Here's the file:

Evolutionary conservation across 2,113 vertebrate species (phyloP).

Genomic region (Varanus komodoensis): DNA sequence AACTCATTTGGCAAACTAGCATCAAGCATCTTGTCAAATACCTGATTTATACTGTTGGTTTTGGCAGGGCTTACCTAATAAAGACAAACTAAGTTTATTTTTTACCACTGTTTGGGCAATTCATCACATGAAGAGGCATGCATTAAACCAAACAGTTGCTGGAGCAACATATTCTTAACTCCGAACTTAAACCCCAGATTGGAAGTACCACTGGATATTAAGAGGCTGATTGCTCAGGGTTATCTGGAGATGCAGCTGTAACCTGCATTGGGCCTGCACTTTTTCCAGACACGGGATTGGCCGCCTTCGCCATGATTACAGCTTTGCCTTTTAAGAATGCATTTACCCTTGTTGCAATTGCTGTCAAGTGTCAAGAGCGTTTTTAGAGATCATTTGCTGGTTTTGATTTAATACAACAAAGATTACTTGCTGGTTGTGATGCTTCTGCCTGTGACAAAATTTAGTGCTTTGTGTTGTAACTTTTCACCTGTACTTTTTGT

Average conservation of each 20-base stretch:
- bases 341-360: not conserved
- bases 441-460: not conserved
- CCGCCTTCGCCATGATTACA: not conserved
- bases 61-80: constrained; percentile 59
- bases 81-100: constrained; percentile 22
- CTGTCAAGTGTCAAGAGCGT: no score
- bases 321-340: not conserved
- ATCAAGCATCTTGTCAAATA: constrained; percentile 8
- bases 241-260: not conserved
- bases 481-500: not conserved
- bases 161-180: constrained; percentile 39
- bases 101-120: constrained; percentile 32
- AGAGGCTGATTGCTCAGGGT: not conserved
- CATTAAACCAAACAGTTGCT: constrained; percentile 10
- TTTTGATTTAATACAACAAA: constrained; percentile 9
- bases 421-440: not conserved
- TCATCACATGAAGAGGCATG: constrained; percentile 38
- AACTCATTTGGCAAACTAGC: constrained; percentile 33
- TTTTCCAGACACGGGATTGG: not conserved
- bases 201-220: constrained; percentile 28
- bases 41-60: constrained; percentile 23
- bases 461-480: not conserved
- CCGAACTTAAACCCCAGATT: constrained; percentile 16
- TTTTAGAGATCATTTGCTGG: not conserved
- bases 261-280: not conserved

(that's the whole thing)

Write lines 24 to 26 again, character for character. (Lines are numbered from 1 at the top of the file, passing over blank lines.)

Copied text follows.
- bases 41-60: constrained; percentile 23
- bases 461-480: not conserved
- CCGAACTTAAACCCCAGATT: constrained; percentile 16